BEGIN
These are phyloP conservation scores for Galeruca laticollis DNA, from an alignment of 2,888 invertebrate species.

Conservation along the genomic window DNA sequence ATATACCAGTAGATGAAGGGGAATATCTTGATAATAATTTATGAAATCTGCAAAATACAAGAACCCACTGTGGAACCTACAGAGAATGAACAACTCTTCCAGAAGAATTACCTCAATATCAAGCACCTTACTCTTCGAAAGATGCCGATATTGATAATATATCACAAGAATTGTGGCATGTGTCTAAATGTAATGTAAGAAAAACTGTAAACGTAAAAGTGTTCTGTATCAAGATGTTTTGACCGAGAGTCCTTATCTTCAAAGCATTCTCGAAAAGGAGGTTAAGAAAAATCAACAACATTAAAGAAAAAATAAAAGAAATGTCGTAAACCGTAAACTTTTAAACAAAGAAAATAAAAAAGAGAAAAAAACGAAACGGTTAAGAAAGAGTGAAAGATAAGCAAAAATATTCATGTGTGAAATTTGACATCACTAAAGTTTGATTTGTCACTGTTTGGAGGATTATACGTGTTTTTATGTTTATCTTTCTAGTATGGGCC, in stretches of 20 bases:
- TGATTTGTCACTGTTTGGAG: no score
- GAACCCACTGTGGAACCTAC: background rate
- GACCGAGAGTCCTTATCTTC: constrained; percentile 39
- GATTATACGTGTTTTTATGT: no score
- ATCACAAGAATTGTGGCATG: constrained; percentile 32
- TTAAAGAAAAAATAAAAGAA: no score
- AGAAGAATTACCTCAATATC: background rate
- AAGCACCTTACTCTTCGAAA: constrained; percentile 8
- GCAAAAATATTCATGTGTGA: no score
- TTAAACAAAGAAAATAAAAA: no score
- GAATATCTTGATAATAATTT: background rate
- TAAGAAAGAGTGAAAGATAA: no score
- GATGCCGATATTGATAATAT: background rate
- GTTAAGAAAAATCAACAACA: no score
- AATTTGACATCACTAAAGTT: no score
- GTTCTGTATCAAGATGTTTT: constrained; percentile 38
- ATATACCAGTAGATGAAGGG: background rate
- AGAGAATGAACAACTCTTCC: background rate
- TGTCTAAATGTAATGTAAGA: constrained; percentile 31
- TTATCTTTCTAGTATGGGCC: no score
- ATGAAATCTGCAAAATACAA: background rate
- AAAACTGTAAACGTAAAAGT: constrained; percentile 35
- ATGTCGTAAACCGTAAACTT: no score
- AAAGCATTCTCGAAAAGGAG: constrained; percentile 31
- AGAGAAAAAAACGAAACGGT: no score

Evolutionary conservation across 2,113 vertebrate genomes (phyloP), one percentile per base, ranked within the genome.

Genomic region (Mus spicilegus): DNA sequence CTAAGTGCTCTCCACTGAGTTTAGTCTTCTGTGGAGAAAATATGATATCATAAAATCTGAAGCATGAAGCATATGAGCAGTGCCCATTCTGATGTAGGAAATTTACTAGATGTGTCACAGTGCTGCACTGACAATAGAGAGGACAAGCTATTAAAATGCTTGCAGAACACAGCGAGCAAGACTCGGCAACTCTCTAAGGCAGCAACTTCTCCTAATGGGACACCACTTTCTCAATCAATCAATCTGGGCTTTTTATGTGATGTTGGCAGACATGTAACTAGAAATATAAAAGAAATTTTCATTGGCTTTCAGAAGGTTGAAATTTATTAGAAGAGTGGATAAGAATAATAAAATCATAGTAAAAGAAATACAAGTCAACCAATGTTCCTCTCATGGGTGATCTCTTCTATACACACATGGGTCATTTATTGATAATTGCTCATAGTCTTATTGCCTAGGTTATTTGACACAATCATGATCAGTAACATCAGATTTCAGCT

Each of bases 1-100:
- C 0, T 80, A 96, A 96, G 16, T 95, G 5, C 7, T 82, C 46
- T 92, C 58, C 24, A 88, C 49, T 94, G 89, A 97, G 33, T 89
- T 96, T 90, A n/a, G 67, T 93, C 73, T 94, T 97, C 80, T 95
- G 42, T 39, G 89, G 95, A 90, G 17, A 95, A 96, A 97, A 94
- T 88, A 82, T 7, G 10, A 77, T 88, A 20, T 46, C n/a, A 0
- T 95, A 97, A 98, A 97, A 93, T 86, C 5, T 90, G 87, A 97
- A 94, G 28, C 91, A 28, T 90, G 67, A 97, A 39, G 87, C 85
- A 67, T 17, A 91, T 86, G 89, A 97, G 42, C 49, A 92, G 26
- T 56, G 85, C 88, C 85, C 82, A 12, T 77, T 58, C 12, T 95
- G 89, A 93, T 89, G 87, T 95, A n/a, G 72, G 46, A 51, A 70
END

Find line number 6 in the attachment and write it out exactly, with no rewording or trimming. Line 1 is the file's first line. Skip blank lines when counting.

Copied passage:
- GATTATACGTGTTTTTATGT: no score